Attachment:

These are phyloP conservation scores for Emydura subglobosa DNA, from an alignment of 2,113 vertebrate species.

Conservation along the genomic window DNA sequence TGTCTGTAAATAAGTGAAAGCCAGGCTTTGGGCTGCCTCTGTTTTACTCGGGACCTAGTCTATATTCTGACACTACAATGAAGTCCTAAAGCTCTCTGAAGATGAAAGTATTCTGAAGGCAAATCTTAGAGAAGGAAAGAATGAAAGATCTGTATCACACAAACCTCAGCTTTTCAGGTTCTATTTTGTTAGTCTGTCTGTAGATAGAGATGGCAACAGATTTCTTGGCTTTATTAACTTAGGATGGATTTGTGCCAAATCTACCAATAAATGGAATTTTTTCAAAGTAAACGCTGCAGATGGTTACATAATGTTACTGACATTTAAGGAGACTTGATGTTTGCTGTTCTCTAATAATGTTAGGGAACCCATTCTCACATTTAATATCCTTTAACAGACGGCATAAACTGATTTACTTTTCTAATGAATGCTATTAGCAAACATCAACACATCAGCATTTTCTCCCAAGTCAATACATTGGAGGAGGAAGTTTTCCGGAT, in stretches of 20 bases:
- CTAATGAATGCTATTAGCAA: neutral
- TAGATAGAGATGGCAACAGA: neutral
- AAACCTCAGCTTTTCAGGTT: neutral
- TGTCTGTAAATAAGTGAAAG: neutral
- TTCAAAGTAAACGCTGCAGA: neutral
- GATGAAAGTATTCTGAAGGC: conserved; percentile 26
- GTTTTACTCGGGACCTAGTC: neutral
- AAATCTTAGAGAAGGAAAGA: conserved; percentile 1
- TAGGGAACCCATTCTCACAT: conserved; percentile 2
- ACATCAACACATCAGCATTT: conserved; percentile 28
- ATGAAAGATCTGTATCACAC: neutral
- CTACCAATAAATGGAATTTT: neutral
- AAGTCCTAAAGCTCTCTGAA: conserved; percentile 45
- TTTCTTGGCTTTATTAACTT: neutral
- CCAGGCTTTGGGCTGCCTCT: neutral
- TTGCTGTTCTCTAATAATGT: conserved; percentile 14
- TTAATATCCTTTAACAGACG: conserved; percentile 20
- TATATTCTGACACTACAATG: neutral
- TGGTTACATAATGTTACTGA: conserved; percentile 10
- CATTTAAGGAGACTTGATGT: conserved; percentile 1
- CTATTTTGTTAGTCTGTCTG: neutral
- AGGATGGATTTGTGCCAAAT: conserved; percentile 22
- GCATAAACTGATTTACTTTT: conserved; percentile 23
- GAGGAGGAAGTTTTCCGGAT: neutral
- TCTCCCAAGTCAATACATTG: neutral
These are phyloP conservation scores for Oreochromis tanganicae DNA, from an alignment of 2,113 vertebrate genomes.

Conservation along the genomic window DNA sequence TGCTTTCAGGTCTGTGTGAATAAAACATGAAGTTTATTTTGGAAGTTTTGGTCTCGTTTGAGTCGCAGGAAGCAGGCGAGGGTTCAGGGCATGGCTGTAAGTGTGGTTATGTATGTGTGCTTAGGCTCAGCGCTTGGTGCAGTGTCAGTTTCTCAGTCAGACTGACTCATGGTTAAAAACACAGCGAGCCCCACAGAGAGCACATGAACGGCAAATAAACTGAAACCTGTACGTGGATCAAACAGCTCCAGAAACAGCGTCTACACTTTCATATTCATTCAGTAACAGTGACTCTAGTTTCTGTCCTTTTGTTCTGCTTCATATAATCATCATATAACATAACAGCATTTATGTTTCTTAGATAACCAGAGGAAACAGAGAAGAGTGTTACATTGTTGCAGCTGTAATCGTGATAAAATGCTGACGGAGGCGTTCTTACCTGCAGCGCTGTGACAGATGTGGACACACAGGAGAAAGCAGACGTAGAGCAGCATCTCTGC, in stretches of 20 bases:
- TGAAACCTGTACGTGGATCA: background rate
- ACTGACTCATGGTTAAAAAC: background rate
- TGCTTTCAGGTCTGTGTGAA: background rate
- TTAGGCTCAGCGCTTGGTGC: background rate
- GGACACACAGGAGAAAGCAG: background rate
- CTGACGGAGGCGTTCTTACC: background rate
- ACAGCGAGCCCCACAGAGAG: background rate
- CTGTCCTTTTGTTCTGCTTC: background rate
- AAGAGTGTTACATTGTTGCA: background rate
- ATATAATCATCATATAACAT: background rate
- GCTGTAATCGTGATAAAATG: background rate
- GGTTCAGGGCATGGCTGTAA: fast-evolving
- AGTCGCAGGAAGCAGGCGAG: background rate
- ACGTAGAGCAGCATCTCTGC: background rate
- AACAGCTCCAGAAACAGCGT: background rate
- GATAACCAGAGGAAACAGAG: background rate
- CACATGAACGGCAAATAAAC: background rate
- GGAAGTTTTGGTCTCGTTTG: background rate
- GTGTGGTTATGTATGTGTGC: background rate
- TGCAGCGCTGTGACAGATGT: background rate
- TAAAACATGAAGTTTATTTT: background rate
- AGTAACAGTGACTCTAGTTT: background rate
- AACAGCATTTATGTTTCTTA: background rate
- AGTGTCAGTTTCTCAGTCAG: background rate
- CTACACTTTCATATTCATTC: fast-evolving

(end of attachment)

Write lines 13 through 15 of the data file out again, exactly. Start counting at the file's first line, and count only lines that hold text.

- ATGAAAGATCTGTATCACAC: neutral
- CTACCAATAAATGGAATTTT: neutral
- AAGTCCTAAAGCTCTCTGAA: conserved; percentile 45